Letter

Nature 455, 100-104 (4 September 2008) | doi:10.1038/nature07218; Received 16 June 2008; Accepted 27 June 2008; Published online 6 August 2008

The virophage as a unique parasite of the giant mimivirus

Bernard La Scola1,6, Christelle Desnues1,6, Isabelle Pagnier1, Catherine Robert1, Lina Barrassi1, Ghislain Fournous1, Michèle Merchat2, Marie Suzan-Monti1, Patrick Forterre3,4, Eugene Koonin5 & Didier Raoult1

  1. URMITE, Centre National de la Recherche Scientifique UMR IRD 6236, Faculté de Médecine, Université de la Méditerranée, 27 Boulevard Jean Moulin, 13385 Marseille Cedex 5, France
  2. Climespace, 185 Rue de Bercy, 75012 Paris, France
  3. Biologie Moléculaire du Gène chez les Extrêmophiles, Institut de Génétique et Microbiologie, Bâtiment 409, Université Paris Sud, Centre d'Orsay, 91405 Orsay Cedex, France
  4. Biologie Moléculaire du Gène chez les Extrêmophiles, Département de Microbiologie, Institut Pasteur, 25 rue du Dr Roux, 75724 Paris Cedex 15, France
  5. National Center for Biotechnology Information (NCBI), National Library of Medicine, National Institutes of Health, Building 38A, Room 5N503, 8600 Rockville Pike, Bethesda, Maryland 20894, USA
  6. These authors contributed equally to this work.

Correspondence to: Didier Raoult1 Correspondence and requests for materials should be addressed to D.R. (Email: didier.raoult@gmail.com).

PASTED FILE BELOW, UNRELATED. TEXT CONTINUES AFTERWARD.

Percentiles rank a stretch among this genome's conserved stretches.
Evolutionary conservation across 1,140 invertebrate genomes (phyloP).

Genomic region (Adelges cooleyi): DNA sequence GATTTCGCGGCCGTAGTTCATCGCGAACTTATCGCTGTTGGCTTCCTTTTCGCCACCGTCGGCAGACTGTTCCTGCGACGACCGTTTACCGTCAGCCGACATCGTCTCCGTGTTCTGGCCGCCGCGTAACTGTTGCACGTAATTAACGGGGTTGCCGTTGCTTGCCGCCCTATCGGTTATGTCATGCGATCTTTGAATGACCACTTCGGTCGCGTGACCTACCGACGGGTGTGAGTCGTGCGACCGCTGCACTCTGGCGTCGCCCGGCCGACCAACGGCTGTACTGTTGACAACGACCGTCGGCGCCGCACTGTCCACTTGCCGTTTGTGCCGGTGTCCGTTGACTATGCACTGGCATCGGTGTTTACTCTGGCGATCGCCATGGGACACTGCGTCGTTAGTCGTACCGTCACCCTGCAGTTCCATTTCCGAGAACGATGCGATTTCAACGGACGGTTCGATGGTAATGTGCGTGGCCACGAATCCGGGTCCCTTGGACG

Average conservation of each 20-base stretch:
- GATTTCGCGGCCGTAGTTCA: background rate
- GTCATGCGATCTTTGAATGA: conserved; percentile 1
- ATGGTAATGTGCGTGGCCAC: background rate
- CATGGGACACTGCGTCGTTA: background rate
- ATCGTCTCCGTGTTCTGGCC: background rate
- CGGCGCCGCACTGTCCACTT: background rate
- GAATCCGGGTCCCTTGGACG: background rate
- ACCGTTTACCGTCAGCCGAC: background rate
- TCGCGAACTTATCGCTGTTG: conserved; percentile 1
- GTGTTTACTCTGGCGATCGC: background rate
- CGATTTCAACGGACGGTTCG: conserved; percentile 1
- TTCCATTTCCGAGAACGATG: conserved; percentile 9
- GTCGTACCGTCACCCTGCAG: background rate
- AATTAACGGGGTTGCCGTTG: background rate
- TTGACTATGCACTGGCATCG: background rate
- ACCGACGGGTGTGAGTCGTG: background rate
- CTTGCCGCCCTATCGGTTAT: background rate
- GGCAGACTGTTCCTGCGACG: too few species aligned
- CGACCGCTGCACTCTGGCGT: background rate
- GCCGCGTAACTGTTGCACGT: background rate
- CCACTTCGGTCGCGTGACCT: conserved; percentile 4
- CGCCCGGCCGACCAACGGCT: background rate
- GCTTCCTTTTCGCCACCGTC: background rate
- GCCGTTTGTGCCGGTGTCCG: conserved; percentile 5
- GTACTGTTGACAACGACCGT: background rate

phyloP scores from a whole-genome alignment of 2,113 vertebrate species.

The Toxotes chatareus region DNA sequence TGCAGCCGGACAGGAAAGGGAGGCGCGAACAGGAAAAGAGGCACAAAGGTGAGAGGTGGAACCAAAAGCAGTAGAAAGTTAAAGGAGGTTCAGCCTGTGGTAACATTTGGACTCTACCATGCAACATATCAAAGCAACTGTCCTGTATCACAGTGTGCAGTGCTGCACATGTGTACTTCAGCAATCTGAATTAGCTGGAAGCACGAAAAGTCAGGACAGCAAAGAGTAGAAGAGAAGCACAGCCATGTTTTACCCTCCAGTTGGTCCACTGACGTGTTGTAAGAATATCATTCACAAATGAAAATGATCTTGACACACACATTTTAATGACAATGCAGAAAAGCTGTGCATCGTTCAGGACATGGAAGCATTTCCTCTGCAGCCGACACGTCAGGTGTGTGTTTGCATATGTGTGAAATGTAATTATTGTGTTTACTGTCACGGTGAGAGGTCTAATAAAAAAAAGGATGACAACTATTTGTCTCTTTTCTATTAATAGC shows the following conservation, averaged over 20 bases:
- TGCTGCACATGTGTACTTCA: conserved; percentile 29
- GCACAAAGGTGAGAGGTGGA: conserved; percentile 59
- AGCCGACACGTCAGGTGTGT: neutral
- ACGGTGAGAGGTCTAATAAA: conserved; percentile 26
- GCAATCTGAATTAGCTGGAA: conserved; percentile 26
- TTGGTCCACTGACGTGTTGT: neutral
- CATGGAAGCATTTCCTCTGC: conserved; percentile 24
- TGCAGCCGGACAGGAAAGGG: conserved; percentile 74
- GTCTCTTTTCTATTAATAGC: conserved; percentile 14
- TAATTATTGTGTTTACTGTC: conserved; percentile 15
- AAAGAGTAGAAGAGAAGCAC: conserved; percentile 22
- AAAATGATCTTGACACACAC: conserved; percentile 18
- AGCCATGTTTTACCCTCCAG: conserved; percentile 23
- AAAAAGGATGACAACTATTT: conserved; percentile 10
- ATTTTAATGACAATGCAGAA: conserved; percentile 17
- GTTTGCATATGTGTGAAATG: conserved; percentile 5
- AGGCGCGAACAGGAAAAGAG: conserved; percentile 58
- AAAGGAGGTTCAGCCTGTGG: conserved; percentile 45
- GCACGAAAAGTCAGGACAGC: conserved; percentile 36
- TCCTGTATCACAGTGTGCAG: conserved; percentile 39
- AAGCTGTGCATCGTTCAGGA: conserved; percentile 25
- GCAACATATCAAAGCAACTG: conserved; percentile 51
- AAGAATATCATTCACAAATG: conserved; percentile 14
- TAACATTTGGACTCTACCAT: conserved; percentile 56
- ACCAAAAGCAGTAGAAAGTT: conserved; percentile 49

Viruses are obligate parasites of Eukarya, Archaea and Bacteria. Acanthamoeba polyphaga mimivirus (APMV) is the largest known virus; it grows only in amoeba and is visible under the optical microscope. Mimivirus possesses a 1,185-kilobase double-stranded linear chromosome whose coding capacity is greater than that of numerous bacteria and archaea1, 2, 3. Here we describe an icosahedral small virus, Sputnik, 50 nm in size, found associated with a new strain of APMV. Sputnik cannot multiply in Acanthamoeba castellanii but grows rapidly, after an eclipse phase, in the giant virus factory found in amoebae co-infected with APMV4. Sputnik growth is deleterious to APMV and results in the production of abortive forms and abnormal capsid assembly of the host virus. The Sputnik genome is an 18.343-kilobase circular double-stranded DNA and contains genes that are linked to viruses infecting each of the three domains of life Eukarya, Archaea and Bacteria. Of the 21 predicted protein-coding genes, eight encode proteins with detectable homologues, including three proteins apparently derived from APMV, a homologue of an archaeal virus integrase, a predicted primase–helicase, a packaging ATPase with homologues in bacteriophages and eukaryotic viruses, a distant homologue of bacterial insertion sequence transposase DNA-binding subunit, and a Zn-ribbon protein. The closest homologues of the last four of these proteins were detected in the Global Ocean Survey environmental data set5, suggesting that Sputnik represents a currently unknown family of viruses. Considering its functional analogy with bacteriophages, we classify this virus as a virophage. The virophage could be a vehicle mediating lateral gene transfer between giant viruses.

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